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Woodland Dilema

Posted by jimbobfeeny 5a IN (My Page) on
Thu, May 17, 12 at 16:10

I posted a message earlier in the year about my "high PH" problem in a woodland. Well, I didn't seem to get much response, so I thought I'd try a different approach.

The problem isn't really the PH; it's only about 6.7 or so. The soil is black, rich, loose, well-drained, moist soil - Seems to be the epitome of perfect woodland soil. I've planted quite a few things that seem to be doing well so far (a couple spruces, some viburnums, purplel-flowered raspberry, scarlet elder, and others) as well as a few things I probably shouldn't have planted (I splurged on a 'boursault' rhododendron and some pinxterbloom azaleas, which I planted in carefully prepped ground with peat moss and coarse sand). My problem now is the weeds. I'm almost scared to pull them all, because the creek floods from time to time, and I don't want too much erosion. Any way to keep the weeds at bay while plantings get established, yet not eradicate them entirely(at this point)? It's not really "weeds", just mostly some kind of grass. Doesn't really look like typical lawn grass, it's got fairly wide blades. The area is in semi-shade under ash, hackberry, a few elms, and mullberries. I've planted some saplings to eventually replace the mulberries and ash (They are dying off one by one).

Follow-Up Postings:

RE: Woodland Dilema

You may have some carex plants or luzula. Try researching those and see if they look like what you have. I, personally, have fallen in love with most of the native Carex, especially the one called seersucker sedge. Non-native ones are also in the trade.

As for the PH, many woodland plants like acidic soil, but there are some that grow in lime type areas. I cannot grow those as I refuse to "change" my soil ... may put a piece of rock or concrete next to a plant, but that is all. Lazy, I know.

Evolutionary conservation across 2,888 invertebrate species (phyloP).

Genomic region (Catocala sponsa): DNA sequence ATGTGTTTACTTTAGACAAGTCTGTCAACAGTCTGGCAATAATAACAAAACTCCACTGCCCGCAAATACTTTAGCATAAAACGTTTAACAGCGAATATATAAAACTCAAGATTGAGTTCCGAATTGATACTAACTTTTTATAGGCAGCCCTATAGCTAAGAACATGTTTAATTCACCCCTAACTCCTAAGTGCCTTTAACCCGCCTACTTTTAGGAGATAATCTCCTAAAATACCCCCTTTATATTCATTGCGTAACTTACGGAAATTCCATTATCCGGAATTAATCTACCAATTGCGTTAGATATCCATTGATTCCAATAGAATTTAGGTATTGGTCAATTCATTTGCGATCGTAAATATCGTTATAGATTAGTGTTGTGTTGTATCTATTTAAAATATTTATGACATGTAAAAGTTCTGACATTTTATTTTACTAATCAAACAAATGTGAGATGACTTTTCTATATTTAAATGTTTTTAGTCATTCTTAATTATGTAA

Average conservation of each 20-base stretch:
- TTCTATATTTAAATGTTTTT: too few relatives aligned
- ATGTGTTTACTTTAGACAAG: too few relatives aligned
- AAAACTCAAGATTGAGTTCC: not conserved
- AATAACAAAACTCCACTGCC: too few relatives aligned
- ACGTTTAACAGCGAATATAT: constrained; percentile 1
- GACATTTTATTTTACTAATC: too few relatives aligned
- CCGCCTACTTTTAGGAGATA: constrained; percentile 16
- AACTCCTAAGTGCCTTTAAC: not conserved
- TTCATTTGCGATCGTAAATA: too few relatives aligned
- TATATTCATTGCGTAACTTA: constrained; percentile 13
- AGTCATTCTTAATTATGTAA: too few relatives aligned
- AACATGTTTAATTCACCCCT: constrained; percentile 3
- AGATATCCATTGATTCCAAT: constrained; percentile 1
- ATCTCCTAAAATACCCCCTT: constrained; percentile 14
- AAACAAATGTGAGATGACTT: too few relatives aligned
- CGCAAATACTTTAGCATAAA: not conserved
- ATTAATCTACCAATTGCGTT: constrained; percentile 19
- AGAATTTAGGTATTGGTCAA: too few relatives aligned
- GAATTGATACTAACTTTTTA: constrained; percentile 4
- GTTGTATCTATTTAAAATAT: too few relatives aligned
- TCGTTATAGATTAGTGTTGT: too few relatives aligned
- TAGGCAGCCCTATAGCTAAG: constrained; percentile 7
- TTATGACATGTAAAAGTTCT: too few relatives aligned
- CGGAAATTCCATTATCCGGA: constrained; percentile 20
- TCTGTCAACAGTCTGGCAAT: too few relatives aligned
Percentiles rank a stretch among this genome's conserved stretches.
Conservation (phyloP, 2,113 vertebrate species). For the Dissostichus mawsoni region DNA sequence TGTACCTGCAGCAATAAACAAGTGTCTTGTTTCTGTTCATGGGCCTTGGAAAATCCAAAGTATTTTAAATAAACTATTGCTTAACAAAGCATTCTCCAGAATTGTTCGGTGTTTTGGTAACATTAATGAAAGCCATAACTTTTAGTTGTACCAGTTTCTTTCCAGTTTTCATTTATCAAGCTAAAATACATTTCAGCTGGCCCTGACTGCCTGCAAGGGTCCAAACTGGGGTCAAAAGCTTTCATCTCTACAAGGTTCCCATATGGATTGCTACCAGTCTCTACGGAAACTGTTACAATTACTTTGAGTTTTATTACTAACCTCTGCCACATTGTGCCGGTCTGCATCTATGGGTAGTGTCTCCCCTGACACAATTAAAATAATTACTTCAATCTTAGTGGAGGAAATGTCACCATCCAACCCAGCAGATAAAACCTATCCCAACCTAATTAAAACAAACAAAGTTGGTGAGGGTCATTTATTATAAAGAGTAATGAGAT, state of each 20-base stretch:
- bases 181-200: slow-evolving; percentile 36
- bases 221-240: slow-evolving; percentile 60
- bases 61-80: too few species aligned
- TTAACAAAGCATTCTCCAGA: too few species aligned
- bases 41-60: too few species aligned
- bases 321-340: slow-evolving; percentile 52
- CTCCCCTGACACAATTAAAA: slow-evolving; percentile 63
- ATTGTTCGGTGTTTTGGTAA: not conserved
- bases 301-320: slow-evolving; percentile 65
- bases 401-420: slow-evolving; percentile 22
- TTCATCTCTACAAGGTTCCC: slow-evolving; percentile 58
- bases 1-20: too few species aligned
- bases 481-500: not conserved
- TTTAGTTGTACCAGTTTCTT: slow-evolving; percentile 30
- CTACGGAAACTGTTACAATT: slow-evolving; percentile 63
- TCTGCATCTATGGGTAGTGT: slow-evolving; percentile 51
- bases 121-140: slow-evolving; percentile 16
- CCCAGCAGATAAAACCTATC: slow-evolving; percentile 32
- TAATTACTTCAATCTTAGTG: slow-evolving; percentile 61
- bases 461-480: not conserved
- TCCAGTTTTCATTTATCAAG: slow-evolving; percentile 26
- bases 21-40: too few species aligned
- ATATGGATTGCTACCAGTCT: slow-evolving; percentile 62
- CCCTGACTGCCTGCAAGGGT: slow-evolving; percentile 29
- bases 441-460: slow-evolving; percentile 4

Good luck with your woodland.

RE: Woodland Dilema

Just thought I'd try to load a photo of my "garden" (Read "wet woodland overgrown with weeds").


RE: Woodland Dilema

Oakleaf hydrangea would like your woods, but deer like it too.

RE: Woodland Dilema

  • Posted by corrine1 7b Pacific Northwest (My Page) on
    Wed, Jul 4, 12 at 12:52

wood chips over cardboard will smother the weeds (best to cut down the weeds so cardboard lays flatter, but can be stopped down -- if rainy will help hold cardboard down until you get the wood chips spread on top)

have to get all the weed seeds covered so none blow in as seeds will root in decomposing wood chips

walk the woods to patrol any seedlings that sprout

We're doing that in part of our backyard right now. If you don't have enough wood chips you can also use used coffee grounds or composted stable manure topped with wood chips.

**tree trimming companies may deliver for free or a small fee. Spread out a tarp for them to dump onto and keep the pile covered until spread. Wet chips are heavier. We've done it both ways.

RE: Woodland Dilema

Finally decided on a woodland type - Limestone-rich cove forest. We don't really have "cove forests" around here, but this spot is fairly protected, and it stays moist all year (except this year!). So, I have ordered a bunch of plants (some, I transplanted from around here)


-Sugar Maple


-Yellow Buckeye

-Mountain Silverbell

-Fraser Magnolia (that was a hard one to locate)

-Umbrella magnolia

-Flowering Dogwood


For shrubs, I've found:

-American bladdernut

-Spicebush (common around here anyways)

The forest floor appears to be the most diverse. Most of the plants from the Limestone-rich Appalachian Cove Forests grow around here anyways, and the ones that don't look fairly simple to grow. I've ordered tons of wildflowers, ferns, and sedges - All I've got right now is a solid cover of bur sedge, woodland ryegrass, and some annoying plant with sticky burs on it. Should be a different picture 5 to 10 years from now!

RE: Woodland Dilema

What a wonderful piece of property! Your plan sounds marvelous. Keep pictures coming as you plant!

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